Oh No You Didn’t, Penguin! Recovering From a Penguin Penalty

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One of the biggest Google algorithm changes was Penguin back in April 2012. The first version mainly dished out the dirt on off-page ranking factors, and it pretty much owned anyone with a spammy backlink profile.


Penguin 2.0 shook things up a little bit more when it was released in May of the same year. It updated on the 4th of October this year, and on the whole appeared to have moderate effect (although obviously, more spammy webmasters got owned).

Like Panda, Penguin is all about making a better user experience for Google users. To keep Penguin at bay, you’ll need to keep your site awesome according to the rules.

Awesome Off-site

If you’ve got a load of links from rubbish sites, you’re pretty much asking for a Penguin penalty.

Your links to your site should be relevant – if you’ve got links from sites which have nothing to do with your content or links in the wrong category of the linking site, Penguin doesn’t like it.

Anchor text is something else which you need to keep as natural as possible. If you’re looking to rank for ‘women’s dresses’, that’s far too keyword intensive. The odd link like this won’t necessarily hurt you, but lots of them definitely will.

Take a look at your link profile. A variety of anchor text is what you need.

Weeding out the chaff

All those bad links need to be sorted out. And by that I mean you need to get rid of them.

Get on Google Webmaster Tools and use the disavow tool.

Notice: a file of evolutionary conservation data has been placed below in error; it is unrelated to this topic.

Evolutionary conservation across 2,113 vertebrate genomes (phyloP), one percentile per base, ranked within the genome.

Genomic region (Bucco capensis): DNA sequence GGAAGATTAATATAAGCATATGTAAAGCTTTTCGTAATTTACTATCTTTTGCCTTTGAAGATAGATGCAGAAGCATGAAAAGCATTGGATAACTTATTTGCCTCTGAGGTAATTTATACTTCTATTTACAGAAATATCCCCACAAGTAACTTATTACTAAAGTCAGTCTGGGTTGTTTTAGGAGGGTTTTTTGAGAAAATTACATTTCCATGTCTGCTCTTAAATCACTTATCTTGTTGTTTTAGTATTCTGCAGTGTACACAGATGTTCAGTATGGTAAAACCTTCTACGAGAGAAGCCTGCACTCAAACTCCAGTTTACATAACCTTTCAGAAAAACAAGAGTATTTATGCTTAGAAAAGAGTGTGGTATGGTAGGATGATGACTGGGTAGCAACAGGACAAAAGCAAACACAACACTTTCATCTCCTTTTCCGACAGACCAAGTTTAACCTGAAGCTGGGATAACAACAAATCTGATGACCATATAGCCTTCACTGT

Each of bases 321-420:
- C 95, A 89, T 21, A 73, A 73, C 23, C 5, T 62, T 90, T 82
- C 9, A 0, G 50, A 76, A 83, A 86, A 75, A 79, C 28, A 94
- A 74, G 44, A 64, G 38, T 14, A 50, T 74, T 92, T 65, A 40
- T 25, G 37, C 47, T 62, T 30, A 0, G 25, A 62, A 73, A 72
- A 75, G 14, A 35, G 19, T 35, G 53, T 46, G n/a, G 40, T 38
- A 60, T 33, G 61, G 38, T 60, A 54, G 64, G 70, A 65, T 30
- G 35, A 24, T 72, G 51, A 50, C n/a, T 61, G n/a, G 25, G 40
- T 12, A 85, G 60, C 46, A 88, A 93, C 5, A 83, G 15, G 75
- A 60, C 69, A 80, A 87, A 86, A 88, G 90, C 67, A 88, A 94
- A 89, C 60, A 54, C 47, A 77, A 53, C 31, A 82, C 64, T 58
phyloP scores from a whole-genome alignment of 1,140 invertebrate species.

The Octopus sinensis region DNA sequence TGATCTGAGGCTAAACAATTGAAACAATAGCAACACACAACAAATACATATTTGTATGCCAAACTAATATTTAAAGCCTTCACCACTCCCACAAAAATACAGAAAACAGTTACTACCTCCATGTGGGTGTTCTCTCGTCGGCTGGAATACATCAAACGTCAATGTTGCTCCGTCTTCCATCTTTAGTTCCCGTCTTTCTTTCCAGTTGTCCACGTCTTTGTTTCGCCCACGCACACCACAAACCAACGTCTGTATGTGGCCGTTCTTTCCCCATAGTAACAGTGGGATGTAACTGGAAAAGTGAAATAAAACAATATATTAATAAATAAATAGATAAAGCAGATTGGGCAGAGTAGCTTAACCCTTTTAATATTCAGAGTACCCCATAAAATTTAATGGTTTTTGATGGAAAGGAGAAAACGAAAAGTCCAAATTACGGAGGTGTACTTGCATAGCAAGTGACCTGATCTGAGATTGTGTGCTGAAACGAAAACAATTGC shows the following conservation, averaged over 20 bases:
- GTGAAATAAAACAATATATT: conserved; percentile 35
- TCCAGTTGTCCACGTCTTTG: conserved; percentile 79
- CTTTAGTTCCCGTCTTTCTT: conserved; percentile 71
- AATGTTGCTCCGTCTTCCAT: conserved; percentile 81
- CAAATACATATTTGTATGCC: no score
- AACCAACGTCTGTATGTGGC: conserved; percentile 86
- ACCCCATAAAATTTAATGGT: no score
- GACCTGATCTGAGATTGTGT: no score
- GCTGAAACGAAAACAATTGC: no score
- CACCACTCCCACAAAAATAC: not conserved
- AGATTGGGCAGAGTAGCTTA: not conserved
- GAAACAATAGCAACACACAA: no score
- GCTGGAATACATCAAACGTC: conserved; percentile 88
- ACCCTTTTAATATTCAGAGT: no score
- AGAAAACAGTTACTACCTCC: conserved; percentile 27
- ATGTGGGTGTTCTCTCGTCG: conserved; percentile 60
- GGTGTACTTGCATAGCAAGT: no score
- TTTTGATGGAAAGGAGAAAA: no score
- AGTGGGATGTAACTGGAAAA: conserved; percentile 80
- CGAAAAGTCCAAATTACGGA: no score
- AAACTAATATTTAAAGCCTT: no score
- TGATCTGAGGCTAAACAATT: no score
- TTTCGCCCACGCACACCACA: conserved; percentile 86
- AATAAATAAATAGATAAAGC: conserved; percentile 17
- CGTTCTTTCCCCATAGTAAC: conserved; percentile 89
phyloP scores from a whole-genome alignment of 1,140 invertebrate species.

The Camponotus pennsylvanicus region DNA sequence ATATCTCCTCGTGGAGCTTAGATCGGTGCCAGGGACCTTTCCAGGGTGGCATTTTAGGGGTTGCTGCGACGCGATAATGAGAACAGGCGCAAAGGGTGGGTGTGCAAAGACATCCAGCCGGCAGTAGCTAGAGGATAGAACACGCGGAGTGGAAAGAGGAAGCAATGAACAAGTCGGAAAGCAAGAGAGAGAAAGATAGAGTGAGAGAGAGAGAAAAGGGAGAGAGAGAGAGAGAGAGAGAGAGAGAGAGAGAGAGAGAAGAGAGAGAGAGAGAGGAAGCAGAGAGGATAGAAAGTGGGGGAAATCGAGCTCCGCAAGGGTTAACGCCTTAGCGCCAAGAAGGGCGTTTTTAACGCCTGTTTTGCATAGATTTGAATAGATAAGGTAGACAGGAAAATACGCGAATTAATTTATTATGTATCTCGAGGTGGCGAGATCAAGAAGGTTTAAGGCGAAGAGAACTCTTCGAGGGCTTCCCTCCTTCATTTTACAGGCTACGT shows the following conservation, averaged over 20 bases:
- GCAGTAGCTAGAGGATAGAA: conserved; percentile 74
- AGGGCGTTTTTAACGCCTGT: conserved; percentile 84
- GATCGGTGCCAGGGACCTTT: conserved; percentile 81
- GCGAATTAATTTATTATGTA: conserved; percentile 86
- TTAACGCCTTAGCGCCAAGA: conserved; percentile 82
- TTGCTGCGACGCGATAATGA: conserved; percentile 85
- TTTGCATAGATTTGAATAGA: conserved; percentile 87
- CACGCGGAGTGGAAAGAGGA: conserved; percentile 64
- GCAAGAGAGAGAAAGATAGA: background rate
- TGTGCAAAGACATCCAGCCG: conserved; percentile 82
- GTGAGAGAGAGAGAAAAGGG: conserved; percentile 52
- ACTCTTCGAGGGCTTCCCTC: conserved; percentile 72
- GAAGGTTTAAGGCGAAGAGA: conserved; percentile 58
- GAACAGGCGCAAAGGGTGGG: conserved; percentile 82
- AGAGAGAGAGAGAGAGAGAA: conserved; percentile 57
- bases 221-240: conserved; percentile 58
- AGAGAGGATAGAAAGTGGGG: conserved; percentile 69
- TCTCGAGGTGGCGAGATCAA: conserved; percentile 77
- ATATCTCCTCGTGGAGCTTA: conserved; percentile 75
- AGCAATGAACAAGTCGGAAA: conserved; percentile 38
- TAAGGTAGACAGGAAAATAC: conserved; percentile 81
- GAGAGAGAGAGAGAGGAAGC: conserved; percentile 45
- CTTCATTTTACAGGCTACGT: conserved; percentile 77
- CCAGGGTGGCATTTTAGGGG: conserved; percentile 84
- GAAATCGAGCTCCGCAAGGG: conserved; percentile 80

You can go ahead and contact webmasters asking them to take down the content, but in my experience that can take forever and they sometimes want some form of compensation for it – which isn’t happening. If it’s just anchor text you need changing, see if you can get in touch with the webmaster. If not, it’s time to get disavowing.

According to Matt Cutts, the disavow tool ought to be your last resort. You should try to remove links manually first. If you’ve been hit by Penguin, it’s worth using the disavow tool for the links you couldn’t remove manually.

After the disavow requests have been submitted, you’ll need to wait a little for your site to be crawled and indexed again. By the way, you don’t need to submit a reconsideration request unless you’ve been hit by a manual penalty.

So to keep Penguin at bay, you’ll need to build only quality links. Create linkable content, and aim for guest posts on good quality sites.


Written by Sarah Chalk

Sarah Chalk

Sarah is an SEO Account Manager at 360i and has a keen interest in all things SEO. She has also written for a number of sites, including Vue cinema’s film blog and a number of tech websites.

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